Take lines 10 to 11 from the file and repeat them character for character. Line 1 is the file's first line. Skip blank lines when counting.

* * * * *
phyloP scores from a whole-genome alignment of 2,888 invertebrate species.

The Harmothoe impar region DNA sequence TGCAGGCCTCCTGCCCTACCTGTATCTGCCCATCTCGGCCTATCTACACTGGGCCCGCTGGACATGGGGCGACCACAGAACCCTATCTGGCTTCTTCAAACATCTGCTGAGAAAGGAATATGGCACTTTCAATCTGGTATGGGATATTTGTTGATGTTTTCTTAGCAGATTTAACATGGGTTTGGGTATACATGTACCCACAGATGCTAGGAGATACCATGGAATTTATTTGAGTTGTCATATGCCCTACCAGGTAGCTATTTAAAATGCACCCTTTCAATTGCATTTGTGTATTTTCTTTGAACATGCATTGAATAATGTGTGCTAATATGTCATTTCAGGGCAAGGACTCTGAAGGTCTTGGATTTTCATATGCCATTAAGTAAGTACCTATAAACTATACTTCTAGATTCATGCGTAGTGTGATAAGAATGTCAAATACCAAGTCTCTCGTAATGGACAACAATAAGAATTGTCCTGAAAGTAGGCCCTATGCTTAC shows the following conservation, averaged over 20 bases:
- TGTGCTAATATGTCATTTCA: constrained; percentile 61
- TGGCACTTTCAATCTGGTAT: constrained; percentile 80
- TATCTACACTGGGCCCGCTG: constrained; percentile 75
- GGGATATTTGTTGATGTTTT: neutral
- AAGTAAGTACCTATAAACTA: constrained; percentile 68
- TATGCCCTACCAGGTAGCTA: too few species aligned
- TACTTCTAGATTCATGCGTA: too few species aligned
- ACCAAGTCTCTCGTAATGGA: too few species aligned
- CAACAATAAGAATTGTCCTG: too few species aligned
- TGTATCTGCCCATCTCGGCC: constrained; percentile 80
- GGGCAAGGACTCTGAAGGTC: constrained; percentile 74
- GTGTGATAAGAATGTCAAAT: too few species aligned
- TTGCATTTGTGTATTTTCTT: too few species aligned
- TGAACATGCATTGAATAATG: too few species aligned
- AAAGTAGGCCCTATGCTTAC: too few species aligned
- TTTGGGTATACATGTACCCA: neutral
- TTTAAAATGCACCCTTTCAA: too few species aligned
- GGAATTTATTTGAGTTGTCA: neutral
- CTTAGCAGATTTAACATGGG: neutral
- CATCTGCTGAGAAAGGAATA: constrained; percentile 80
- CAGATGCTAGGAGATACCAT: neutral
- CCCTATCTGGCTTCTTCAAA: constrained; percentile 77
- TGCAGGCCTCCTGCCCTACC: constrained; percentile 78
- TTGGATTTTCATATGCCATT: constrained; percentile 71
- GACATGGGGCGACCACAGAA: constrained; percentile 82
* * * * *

- ACCAAGTCTCTCGTAATGGA: too few species aligned
- CAACAATAAGAATTGTCCTG: too few species aligned